As a mom of two children who were born in the summer, I am all too familiar with the unique challenges that summer birthday celebrations hold. I remember being very pregnant with my second son and lamenting his due date, worried that he would always feel left out, having a birthday close to a holiday and never being able to celebrate with his school classmates. Thankfully, my husband reminded me that there were plenty of amazing aspects to having a summer birthday. After planning many summer birthday celebrations, I have learned how to navigate the challenges–and take advantage of the opportunities–that summer birthdays can hold. Here are some tried-and-true ways for making your child’s summer birthday fun and memorable.
Celebrating at School
As an elementary teacher, I love watching my students deliver treats and wear their birthday crowns with pride. Celebrating a birthday at school seems to be a rite of passage in our culture. One disappointing aspect of having a summer birthday is that children often aren’t at school on their birthday. I offer parents three options for celebrating their child’s summer birthday in my classroom: To celebrate at the beginning of school, to celebrate a half-birthday, or to celebrate at the end of the school year. Keep in mind your child’s actual birthdate. A June birthday is easily celebrated at the end of the school year, whereas the half-birthday for a July 1st birthday will likely fall during most schools’ holiday breaks (January 1st). The date that you choose isn’t nearly as important as allowing your child a chance to be celebrated by his classmates.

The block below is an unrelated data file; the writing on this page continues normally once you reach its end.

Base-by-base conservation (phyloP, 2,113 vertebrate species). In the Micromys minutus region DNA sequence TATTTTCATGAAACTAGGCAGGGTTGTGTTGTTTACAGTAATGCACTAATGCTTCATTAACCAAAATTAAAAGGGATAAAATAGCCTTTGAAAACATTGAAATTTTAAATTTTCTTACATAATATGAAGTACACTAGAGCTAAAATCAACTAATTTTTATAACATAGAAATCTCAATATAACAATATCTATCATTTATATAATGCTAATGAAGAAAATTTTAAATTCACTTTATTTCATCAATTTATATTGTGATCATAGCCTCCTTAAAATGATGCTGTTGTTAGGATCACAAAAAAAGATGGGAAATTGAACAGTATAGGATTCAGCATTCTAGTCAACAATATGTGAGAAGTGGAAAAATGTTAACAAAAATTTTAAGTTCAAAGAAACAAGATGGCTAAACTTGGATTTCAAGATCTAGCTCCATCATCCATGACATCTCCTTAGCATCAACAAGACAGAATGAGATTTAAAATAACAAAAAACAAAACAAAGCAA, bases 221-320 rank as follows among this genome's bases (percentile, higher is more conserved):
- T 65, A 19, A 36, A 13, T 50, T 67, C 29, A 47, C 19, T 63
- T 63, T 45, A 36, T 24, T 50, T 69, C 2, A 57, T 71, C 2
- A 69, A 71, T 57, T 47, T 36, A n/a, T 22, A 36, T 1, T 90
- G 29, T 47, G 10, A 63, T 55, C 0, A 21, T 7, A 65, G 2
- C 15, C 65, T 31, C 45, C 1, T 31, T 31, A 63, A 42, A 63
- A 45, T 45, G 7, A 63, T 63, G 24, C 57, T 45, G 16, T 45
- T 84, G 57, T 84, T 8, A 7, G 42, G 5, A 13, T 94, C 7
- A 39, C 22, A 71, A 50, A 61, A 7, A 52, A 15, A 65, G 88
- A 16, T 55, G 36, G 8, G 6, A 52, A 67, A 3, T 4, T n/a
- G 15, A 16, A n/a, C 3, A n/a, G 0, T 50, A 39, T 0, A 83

Setting the Date
When my oldest child was in preschool, he received a birthday invitation three months in advance of a friend’s party. At the time, to be honest, I wondered if that parent may have lost her mind. But now, I realize that her plan was quite brilliant. It can be very tricky to plan a birthday party for a child when school is not in session (how do you pass out invitations?) and when so many families are on vacation. But by sending invitations early, families will have your child’s party blocked out in their calendar, and you are sure to have better attendance. Don’t forget to choose your date wisely (Is the 4th of July weekend really a great idea?), and be sure to keep your own family’s summer schedule in mind.
Choosing a Location
One of the best things about celebrating a summer birthday is the advantage of planning warm-weather activities. Summers are the best time to host parties at an outdoor venue, such as a pool, a local park, or even your own backyard. I have hosted several fun, inexpensive birthday parties right in my backyard. These birthday parties are relaxed, low-key, and allow kids to have fun playing games they enjoy, or even hold a water balloon battle. Just don’t forget to have a contingency plan in case of inclement weather.